May 22, 2013 —
A group calling itself “Citizens for Positive Progress” sponsored half-page ads on behalf of the “dry” side in the Journal-Times and another local publication.
Keith Bays, who organized the petition drive to put local option on the ballot, said at the time that he and others supporting a “wet” vote have no plans at present to form a campaign organization.
Kentucky law requires any group of at least three persons which spends $1,000 or more to influence the outcome of an election must register with the Kentucky Registry of Election Finance.
Known legally as an “issues committee”, such a group must compile and submit records of campaign contributions of $100 or more and must report all expenses, just like an individual running for elective office.
Of Kentucky’s 120 counties, statistics compiled three months ago listed 37 counties as “dry”, 33 as “wet” and 50 as “moist” in that they have cities or individual precincts where alcoholic beverages may be sold legally.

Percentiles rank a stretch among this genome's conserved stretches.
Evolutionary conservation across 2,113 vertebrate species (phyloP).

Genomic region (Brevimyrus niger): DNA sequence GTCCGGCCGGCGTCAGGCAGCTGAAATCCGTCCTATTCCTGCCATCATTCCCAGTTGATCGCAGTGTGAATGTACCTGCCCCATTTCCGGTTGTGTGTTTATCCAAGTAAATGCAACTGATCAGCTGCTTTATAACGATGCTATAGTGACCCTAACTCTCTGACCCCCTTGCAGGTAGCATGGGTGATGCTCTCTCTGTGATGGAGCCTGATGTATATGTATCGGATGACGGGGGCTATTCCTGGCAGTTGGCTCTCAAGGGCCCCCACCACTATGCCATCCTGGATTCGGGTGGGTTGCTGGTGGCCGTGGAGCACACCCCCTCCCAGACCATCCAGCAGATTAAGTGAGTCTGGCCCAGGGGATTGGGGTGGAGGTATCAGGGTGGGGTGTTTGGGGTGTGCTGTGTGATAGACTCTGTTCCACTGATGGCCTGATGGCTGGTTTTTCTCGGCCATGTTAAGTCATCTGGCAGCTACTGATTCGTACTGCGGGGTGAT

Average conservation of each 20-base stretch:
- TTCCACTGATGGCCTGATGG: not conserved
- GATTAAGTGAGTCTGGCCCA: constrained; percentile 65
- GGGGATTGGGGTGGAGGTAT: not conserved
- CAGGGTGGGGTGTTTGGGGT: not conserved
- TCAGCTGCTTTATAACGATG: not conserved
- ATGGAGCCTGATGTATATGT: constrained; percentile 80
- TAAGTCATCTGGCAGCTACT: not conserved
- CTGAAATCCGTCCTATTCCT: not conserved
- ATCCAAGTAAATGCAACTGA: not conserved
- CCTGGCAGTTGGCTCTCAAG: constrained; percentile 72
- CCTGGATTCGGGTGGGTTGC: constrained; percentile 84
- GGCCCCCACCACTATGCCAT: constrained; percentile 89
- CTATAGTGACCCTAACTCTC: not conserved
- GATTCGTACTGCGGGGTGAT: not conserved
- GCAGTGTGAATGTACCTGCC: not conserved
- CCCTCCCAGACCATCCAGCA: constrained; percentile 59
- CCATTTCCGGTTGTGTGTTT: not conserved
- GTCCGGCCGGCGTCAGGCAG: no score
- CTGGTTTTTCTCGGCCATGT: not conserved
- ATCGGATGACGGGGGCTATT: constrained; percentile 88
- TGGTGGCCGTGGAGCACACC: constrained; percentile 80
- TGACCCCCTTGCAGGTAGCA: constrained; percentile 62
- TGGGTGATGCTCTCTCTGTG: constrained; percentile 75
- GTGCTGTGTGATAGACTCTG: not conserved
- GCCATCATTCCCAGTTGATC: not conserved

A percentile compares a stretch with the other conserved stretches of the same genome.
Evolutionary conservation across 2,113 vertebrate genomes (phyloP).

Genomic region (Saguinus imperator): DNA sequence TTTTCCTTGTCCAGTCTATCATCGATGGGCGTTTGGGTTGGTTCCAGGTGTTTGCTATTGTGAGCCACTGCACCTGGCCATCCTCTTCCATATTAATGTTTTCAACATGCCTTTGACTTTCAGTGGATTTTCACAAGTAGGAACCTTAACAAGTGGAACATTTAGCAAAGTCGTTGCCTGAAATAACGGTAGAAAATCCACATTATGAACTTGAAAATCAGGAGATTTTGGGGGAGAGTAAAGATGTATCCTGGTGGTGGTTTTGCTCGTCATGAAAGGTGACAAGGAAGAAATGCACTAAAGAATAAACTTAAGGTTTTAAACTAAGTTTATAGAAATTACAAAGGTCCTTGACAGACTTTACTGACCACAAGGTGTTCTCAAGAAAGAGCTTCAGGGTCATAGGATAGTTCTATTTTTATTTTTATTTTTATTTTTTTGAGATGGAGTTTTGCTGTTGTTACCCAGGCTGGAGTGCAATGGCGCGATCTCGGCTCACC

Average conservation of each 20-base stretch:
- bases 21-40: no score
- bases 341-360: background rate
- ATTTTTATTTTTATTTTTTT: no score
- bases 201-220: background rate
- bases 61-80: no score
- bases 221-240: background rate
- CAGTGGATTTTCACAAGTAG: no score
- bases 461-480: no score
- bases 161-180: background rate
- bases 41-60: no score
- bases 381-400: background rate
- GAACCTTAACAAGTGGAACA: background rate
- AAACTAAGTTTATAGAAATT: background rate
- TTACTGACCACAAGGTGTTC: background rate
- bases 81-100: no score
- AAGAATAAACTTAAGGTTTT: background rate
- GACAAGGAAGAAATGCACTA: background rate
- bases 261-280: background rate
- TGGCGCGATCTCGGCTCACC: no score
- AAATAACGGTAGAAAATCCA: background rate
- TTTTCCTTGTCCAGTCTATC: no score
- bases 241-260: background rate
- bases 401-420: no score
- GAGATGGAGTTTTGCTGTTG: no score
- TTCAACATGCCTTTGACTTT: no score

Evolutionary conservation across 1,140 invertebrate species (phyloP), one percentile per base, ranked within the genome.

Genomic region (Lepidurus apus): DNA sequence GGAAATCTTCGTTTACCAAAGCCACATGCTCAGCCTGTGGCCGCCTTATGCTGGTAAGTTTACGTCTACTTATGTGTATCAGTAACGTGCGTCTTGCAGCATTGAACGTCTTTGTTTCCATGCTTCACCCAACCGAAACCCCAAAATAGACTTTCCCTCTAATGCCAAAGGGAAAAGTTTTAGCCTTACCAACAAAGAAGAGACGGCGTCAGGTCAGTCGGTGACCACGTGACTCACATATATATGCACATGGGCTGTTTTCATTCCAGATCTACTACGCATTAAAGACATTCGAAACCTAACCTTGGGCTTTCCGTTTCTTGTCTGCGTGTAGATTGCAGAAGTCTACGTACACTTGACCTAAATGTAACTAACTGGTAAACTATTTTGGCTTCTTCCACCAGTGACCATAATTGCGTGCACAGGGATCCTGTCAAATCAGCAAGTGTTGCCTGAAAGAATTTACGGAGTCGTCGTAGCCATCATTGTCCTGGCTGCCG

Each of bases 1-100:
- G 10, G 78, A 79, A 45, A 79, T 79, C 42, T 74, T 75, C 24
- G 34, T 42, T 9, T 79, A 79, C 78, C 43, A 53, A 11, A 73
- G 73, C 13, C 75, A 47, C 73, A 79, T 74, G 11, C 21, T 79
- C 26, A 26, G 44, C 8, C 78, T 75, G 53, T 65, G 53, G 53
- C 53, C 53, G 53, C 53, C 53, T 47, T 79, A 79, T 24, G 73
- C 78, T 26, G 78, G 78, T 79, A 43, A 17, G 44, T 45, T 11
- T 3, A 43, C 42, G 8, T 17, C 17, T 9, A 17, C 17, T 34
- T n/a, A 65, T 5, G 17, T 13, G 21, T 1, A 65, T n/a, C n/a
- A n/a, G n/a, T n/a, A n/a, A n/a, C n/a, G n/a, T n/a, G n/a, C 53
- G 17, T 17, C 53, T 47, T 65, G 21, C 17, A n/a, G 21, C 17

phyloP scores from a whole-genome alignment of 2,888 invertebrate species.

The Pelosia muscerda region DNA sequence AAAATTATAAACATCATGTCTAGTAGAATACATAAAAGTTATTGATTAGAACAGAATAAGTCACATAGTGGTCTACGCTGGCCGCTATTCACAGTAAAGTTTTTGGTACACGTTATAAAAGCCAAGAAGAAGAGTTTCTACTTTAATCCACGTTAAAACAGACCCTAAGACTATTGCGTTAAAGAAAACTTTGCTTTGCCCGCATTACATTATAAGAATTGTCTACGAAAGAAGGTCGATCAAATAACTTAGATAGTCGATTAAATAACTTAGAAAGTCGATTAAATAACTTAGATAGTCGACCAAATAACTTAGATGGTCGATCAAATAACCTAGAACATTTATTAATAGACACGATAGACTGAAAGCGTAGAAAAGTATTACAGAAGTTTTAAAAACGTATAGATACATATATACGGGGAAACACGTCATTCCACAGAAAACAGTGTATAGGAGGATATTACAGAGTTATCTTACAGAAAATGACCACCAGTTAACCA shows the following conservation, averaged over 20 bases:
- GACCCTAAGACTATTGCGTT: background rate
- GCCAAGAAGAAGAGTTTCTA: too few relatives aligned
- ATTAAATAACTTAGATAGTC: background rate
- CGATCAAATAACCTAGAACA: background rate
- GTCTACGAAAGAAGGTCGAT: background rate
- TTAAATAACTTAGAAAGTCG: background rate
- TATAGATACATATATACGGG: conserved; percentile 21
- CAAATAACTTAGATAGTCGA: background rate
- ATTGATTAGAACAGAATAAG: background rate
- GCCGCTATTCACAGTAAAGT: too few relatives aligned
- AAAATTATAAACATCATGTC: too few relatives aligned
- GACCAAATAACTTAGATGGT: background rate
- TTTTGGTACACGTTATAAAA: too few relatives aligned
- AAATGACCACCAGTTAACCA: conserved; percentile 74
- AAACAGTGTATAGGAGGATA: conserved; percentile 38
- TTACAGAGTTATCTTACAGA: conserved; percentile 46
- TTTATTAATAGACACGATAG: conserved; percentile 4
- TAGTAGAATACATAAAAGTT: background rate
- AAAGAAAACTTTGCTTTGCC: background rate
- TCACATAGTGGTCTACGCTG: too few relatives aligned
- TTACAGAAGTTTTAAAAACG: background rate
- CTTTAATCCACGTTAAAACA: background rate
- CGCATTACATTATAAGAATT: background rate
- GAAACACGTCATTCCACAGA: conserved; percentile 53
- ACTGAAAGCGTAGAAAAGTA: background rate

By virtue of the legal winery sales at Iron Hill, Carter County is considered “moist”.
Regardless of the outcome on June 11, the issue cannot go back on the ballot for at least three years, according to state law.
Johnston said this week that his office will be publishing and posting notices to remind voters than only legal residents of the City of Grayson are eligible to vote in the June 11 special election.
Keith Kappes can be reached at firstname.lastname@example.org or by telephone at 800-247-6142.